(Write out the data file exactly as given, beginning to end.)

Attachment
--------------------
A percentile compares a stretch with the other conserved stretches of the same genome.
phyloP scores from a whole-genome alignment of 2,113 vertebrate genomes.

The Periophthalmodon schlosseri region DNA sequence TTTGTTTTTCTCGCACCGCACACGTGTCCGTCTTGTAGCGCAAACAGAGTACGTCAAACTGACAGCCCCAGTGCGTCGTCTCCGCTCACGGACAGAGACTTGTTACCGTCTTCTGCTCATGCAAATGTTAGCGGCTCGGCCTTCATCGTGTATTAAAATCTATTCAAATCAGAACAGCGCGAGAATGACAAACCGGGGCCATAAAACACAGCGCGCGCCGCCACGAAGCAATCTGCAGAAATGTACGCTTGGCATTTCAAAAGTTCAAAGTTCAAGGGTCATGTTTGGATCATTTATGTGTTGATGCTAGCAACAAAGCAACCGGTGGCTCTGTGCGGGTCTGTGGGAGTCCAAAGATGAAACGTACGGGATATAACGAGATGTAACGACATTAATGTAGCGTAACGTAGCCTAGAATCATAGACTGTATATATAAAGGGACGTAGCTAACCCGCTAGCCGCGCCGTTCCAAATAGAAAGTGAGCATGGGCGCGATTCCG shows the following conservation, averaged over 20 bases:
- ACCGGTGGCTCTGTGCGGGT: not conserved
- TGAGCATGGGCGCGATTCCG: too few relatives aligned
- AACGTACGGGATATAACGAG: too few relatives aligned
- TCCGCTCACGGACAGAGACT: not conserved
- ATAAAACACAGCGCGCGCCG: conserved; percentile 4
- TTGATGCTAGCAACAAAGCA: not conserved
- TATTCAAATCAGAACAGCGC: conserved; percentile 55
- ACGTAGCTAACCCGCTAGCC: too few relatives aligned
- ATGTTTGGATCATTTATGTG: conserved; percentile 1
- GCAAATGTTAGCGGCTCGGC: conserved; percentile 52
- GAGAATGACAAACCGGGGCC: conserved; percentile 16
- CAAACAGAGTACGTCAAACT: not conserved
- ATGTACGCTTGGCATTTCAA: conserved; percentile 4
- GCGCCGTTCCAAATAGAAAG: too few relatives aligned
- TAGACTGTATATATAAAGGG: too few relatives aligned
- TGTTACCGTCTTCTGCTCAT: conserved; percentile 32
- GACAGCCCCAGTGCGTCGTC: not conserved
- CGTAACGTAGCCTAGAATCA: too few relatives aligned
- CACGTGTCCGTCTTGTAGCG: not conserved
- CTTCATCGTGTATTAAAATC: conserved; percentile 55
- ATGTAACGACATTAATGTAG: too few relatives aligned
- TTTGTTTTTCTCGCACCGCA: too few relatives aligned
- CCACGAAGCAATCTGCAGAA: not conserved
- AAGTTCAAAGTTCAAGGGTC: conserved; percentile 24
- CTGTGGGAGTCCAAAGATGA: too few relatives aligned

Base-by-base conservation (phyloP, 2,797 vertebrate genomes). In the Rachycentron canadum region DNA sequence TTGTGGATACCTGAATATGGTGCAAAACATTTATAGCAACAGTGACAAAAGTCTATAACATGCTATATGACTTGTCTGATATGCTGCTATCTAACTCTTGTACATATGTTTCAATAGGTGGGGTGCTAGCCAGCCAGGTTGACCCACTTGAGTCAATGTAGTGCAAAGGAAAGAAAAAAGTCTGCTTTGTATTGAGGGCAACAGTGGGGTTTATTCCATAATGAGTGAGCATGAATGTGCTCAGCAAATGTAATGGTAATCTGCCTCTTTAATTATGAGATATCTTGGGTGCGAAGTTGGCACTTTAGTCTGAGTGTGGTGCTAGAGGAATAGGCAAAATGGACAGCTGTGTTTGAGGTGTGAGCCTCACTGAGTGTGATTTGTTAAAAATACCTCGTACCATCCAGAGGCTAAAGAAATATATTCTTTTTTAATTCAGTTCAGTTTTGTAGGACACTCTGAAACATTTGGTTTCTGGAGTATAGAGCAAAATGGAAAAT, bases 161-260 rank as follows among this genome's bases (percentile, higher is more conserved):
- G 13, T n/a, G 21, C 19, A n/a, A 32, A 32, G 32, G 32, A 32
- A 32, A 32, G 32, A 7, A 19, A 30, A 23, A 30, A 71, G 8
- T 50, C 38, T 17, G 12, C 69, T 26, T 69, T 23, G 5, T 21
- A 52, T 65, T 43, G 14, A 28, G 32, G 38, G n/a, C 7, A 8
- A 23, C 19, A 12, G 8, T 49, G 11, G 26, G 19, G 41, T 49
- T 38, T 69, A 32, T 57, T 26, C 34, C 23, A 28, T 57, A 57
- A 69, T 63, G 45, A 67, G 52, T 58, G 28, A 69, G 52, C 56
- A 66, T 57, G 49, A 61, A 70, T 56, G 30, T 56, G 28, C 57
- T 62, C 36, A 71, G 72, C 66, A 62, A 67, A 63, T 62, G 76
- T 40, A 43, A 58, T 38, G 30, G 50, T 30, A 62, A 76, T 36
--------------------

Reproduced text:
A percentile compares a stretch with the other conserved stretches of the same genome.
phyloP scores from a whole-genome alignment of 2,113 vertebrate genomes.

The Periophthalmodon schlosseri region DNA sequence TTTGTTTTTCTCGCACCGCACACGTGTCCGTCTTGTAGCGCAAACAGAGTACGTCAAACTGACAGCCCCAGTGCGTCGTCTCCGCTCACGGACAGAGACTTGTTACCGTCTTCTGCTCATGCAAATGTTAGCGGCTCGGCCTTCATCGTGTATTAAAATCTATTCAAATCAGAACAGCGCGAGAATGACAAACCGGGGCCATAAAACACAGCGCGCGCCGCCACGAAGCAATCTGCAGAAATGTACGCTTGGCATTTCAAAAGTTCAAAGTTCAAGGGTCATGTTTGGATCATTTATGTGTTGATGCTAGCAACAAAGCAACCGGTGGCTCTGTGCGGGTCTGTGGGAGTCCAAAGATGAAACGTACGGGATATAACGAGATGTAACGACATTAATGTAGCGTAACGTAGCCTAGAATCATAGACTGTATATATAAAGGGACGTAGCTAACCCGCTAGCCGCGCCGTTCCAAATAGAAAGTGAGCATGGGCGCGATTCCG shows the following conservation, averaged over 20 bases:
- ACCGGTGGCTCTGTGCGGGT: not conserved
- TGAGCATGGGCGCGATTCCG: too few relatives aligned
- AACGTACGGGATATAACGAG: too few relatives aligned
- TCCGCTCACGGACAGAGACT: not conserved
- ATAAAACACAGCGCGCGCCG: conserved; percentile 4
- TTGATGCTAGCAACAAAGCA: not conserved
- TATTCAAATCAGAACAGCGC: conserved; percentile 55
- ACGTAGCTAACCCGCTAGCC: too few relatives aligned
- ATGTTTGGATCATTTATGTG: conserved; percentile 1
- GCAAATGTTAGCGGCTCGGC: conserved; percentile 52
- GAGAATGACAAACCGGGGCC: conserved; percentile 16
- CAAACAGAGTACGTCAAACT: not conserved
- ATGTACGCTTGGCATTTCAA: conserved; percentile 4
- GCGCCGTTCCAAATAGAAAG: too few relatives aligned
- TAGACTGTATATATAAAGGG: too few relatives aligned
- TGTTACCGTCTTCTGCTCAT: conserved; percentile 32
- GACAGCCCCAGTGCGTCGTC: not conserved
- CGTAACGTAGCCTAGAATCA: too few relatives aligned
- CACGTGTCCGTCTTGTAGCG: not conserved
- CTTCATCGTGTATTAAAATC: conserved; percentile 55
- ATGTAACGACATTAATGTAG: too few relatives aligned
- TTTGTTTTTCTCGCACCGCA: too few relatives aligned
- CCACGAAGCAATCTGCAGAA: not conserved
- AAGTTCAAAGTTCAAGGGTC: conserved; percentile 24
- CTGTGGGAGTCCAAAGATGA: too few relatives aligned

Base-by-base conservation (phyloP, 2,797 vertebrate genomes). In the Rachycentron canadum region DNA sequence TTGTGGATACCTGAATATGGTGCAAAACATTTATAGCAACAGTGACAAAAGTCTATAACATGCTATATGACTTGTCTGATATGCTGCTATCTAACTCTTGTACATATGTTTCAATAGGTGGGGTGCTAGCCAGCCAGGTTGACCCACTTGAGTCAATGTAGTGCAAAGGAAAGAAAAAAGTCTGCTTTGTATTGAGGGCAACAGTGGGGTTTATTCCATAATGAGTGAGCATGAATGTGCTCAGCAAATGTAATGGTAATCTGCCTCTTTAATTATGAGATATCTTGGGTGCGAAGTTGGCACTTTAGTCTGAGTGTGGTGCTAGAGGAATAGGCAAAATGGACAGCTGTGTTTGAGGTGTGAGCCTCACTGAGTGTGATTTGTTAAAAATACCTCGTACCATCCAGAGGCTAAAGAAATATATTCTTTTTTAATTCAGTTCAGTTTTGTAGGACACTCTGAAACATTTGGTTTCTGGAGTATAGAGCAAAATGGAAAAT, bases 161-260 rank as follows among this genome's bases (percentile, higher is more conserved):
- G 13, T n/a, G 21, C 19, A n/a, A 32, A 32, G 32, G 32, A 32
- A 32, A 32, G 32, A 7, A 19, A 30, A 23, A 30, A 71, G 8
- T 50, C 38, T 17, G 12, C 69, T 26, T 69, T 23, G 5, T 21
- A 52, T 65, T 43, G 14, A 28, G 32, G 38, G n/a, C 7, A 8
- A 23, C 19, A 12, G 8, T 49, G 11, G 26, G 19, G 41, T 49
- T 38, T 69, A 32, T 57, T 26, C 34, C 23, A 28, T 57, A 57
- A 69, T 63, G 45, A 67, G 52, T 58, G 28, A 69, G 52, C 56
- A 66, T 57, G 49, A 61, A 70, T 56, G 30, T 56, G 28, C 57
- T 62, C 36, A 71, G 72, C 66, A 62, A 67, A 63, T 62, G 76
- T 40, A 43, A 58, T 38, G 30, G 50, T 30, A 62, A 76, T 36